As I was reading Griffith's Introduction to genetic analysis this evidence was provided for single DNA makes single chromosome. Eventually geneticists demonstrated directly that certain chromosomes ...
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Why can't a genetically sound human stay alive for an indefinite amount of time given all the ideal conditions? [duplicate]

I have read that even if we can control our food and lifestyle and keep things as ideal as possible, there are other factors beyond our control like effects from neutrinos passing through our body ...
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What's the difference between reaction norms and phenotypic plasticity?

I'm trying to understand better these two concepts, but I cannot see a clear difference yet. Reaction norm: "set of phenotypes that can be produced by an individual genotype when exposed to different ...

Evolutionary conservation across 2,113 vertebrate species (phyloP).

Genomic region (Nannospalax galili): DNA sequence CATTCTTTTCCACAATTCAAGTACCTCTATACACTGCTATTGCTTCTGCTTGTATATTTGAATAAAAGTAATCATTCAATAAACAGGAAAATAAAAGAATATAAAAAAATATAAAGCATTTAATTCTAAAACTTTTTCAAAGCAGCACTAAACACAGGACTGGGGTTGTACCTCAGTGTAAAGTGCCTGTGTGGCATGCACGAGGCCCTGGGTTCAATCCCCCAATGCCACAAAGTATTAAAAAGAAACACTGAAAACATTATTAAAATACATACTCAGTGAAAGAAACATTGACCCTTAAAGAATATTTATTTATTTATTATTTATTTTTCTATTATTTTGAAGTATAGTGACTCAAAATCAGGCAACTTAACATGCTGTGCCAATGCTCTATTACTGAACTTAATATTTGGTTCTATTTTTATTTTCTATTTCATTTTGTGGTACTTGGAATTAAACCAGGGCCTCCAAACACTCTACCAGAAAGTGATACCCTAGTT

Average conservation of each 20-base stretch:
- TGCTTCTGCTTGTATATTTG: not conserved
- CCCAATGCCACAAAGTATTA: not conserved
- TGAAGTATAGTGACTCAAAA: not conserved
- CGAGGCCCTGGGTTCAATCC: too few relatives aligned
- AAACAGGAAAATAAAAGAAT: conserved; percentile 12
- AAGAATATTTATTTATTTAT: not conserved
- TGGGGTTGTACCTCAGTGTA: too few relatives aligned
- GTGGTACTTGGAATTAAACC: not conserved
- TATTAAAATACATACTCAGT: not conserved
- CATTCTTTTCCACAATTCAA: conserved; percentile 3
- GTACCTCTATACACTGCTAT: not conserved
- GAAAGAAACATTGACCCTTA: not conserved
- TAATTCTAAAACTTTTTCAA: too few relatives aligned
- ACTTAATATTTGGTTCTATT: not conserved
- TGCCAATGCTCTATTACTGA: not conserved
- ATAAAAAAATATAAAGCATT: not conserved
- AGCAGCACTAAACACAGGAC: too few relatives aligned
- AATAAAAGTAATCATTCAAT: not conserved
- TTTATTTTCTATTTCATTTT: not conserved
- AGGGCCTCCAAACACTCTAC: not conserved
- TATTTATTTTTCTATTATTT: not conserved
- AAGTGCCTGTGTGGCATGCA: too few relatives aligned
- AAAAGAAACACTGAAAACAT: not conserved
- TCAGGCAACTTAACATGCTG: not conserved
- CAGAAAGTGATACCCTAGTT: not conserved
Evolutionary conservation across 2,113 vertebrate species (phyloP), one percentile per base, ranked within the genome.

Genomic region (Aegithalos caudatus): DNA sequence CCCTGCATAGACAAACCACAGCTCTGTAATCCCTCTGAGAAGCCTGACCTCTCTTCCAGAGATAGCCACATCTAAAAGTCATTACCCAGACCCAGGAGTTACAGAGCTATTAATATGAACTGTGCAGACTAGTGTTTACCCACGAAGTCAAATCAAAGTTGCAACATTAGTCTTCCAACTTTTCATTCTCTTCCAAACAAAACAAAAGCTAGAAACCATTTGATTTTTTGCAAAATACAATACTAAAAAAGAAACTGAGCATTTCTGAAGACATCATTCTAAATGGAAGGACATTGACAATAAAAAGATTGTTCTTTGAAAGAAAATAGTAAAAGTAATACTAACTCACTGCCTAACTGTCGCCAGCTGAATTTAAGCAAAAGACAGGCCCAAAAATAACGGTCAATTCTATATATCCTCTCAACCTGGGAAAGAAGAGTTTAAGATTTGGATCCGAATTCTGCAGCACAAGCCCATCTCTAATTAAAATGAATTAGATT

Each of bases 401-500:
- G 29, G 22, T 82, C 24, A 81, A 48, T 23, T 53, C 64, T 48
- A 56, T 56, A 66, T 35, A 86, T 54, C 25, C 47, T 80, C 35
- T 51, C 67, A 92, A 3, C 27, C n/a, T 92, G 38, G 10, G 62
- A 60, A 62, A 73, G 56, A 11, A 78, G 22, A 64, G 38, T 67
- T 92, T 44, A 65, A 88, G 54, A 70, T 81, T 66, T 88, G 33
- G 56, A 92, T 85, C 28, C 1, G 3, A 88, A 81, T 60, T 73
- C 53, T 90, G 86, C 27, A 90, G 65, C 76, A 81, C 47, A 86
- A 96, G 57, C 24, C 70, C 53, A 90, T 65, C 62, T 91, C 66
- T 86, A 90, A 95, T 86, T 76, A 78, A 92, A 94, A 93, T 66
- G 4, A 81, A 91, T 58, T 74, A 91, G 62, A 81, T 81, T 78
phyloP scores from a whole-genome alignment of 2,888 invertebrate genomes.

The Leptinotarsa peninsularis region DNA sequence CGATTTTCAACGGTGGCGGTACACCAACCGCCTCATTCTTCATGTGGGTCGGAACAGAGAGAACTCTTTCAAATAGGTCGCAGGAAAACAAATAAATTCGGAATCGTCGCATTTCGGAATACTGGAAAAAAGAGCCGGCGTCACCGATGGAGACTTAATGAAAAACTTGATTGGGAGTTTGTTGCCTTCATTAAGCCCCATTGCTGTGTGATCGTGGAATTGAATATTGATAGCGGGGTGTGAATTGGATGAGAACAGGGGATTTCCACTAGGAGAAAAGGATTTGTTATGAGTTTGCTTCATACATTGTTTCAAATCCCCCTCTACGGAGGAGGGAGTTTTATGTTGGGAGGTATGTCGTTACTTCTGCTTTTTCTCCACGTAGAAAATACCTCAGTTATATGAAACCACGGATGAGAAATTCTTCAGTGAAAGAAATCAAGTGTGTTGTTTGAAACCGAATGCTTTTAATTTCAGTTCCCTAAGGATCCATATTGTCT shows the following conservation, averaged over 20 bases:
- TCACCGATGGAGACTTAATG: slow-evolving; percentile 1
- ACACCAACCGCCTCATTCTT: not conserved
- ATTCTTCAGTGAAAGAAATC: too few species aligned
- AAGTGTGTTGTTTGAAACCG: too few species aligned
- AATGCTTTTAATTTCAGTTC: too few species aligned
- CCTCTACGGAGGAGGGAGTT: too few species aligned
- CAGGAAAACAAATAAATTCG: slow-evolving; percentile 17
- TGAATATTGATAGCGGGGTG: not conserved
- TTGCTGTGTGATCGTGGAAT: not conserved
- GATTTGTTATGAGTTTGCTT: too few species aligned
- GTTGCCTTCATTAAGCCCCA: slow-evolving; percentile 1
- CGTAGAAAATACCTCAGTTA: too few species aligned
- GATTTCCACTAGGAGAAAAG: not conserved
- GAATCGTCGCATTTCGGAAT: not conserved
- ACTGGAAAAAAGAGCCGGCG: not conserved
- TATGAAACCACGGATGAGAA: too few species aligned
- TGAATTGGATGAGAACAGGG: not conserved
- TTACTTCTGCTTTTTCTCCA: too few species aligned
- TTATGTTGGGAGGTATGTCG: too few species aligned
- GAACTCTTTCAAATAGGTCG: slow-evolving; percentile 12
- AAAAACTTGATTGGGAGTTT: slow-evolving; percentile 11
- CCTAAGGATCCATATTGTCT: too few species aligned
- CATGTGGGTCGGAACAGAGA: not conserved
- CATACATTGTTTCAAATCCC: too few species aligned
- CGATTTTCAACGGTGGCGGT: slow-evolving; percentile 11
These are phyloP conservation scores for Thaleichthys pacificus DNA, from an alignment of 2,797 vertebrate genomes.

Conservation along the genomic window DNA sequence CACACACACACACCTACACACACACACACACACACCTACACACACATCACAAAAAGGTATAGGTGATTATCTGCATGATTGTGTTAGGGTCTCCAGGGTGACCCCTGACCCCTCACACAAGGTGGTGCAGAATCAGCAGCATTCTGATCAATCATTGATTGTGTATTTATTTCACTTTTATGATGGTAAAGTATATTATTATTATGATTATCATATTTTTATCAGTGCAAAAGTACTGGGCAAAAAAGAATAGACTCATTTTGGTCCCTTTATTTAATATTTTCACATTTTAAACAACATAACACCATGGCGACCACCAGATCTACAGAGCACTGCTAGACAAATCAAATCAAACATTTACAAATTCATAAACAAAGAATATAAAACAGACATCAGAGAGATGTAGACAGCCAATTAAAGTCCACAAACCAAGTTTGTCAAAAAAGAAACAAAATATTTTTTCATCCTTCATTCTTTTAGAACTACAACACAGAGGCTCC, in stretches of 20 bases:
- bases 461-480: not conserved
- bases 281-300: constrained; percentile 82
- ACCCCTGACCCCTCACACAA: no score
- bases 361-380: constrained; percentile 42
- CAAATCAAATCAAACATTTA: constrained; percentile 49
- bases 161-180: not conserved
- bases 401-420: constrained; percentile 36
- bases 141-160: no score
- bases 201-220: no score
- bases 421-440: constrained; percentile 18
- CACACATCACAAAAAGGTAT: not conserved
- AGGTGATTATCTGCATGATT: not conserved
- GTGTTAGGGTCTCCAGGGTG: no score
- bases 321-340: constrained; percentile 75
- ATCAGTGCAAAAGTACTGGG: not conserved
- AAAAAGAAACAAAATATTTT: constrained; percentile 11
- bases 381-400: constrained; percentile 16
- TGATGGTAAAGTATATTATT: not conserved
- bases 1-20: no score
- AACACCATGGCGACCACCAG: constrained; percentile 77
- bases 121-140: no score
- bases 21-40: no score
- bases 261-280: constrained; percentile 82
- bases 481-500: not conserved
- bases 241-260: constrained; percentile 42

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N value in a GWAS?

Just like the title says. I am reading about a GWAS but I don't know much about them. I understood most of it but I couldn't figure out what the "n" value was.
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Understanding genetic similarity in humans [duplicate]

I was reading "Blueprint" by Robert Plomin (online preview on webpage) and got stuck when I got to these two sentences in the prologue: "We are the same as every other human being for more than 99 ...
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x-linked recessive inheritance and correlation for males

I was inspired by a discussion in this thread. Wikipedia lists a number of disorders linked to recessive genes on the x-chromosome. One typical example is red-green color blindness. Now wikipedia says ...
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Maximum recombination frequency [duplicate]

During the process of crossing over, Why is the maximum possible recombination frequency between two genes equal to 50% and not more than that?